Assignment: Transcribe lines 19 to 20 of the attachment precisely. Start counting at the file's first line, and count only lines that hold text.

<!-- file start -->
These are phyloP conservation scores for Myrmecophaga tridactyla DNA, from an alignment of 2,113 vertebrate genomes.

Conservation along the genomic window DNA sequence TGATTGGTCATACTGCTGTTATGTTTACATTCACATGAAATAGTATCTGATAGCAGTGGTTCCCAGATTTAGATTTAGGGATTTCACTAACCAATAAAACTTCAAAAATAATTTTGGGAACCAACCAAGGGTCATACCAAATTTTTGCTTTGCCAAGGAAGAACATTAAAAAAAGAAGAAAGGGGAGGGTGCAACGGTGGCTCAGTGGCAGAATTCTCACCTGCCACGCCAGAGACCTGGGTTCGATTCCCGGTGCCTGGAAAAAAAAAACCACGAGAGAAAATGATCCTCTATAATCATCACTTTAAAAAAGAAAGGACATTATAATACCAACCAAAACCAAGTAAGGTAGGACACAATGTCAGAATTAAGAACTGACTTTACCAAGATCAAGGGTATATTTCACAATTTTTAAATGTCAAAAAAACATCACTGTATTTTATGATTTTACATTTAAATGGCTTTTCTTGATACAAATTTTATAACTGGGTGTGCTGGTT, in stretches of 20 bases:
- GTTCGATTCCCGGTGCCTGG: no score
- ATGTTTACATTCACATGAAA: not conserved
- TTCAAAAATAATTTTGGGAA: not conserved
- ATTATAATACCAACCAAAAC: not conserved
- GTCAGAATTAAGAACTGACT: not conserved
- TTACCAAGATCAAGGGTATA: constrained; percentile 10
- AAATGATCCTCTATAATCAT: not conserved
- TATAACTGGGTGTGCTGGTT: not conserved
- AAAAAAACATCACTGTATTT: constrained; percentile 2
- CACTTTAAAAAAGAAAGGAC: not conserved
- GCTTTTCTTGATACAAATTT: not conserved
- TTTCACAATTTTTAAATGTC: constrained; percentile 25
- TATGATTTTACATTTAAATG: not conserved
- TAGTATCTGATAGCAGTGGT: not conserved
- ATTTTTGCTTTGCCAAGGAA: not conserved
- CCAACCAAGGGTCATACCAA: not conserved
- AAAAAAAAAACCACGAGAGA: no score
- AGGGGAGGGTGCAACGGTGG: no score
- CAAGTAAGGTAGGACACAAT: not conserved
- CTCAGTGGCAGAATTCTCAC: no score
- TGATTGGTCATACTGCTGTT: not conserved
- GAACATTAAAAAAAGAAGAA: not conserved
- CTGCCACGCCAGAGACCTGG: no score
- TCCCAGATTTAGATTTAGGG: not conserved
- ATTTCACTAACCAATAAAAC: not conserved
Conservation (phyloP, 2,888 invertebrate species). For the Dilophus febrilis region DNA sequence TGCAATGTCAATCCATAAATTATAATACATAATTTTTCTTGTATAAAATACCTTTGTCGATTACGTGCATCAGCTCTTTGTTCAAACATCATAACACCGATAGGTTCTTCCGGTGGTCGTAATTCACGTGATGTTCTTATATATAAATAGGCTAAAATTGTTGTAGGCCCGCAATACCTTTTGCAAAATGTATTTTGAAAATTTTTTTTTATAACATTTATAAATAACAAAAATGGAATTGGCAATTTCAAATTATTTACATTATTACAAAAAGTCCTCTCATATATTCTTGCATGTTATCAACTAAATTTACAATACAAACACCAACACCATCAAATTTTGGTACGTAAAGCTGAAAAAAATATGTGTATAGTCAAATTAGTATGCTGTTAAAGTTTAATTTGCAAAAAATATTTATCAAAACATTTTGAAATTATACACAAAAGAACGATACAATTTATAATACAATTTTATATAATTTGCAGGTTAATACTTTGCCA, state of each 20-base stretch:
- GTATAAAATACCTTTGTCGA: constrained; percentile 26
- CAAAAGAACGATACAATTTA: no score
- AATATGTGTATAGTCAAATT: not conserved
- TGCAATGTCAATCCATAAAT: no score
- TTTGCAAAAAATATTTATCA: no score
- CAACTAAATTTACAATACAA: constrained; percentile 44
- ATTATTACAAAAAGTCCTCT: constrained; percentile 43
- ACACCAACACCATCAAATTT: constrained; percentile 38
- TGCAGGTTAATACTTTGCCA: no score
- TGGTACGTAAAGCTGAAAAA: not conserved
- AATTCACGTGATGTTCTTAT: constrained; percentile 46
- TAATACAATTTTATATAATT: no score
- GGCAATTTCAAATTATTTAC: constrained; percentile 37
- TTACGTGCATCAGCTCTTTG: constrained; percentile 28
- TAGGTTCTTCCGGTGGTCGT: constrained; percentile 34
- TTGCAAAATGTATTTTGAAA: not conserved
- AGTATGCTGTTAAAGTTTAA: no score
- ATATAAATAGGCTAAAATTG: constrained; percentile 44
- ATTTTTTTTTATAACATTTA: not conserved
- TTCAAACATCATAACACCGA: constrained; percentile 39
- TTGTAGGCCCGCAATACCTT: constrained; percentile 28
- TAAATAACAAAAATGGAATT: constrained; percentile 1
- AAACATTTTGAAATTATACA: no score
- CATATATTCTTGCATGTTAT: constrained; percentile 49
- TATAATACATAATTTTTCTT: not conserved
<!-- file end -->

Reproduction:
- AAAAAAAAAACCACGAGAGA: no score
- AGGGGAGGGTGCAACGGTGG: no score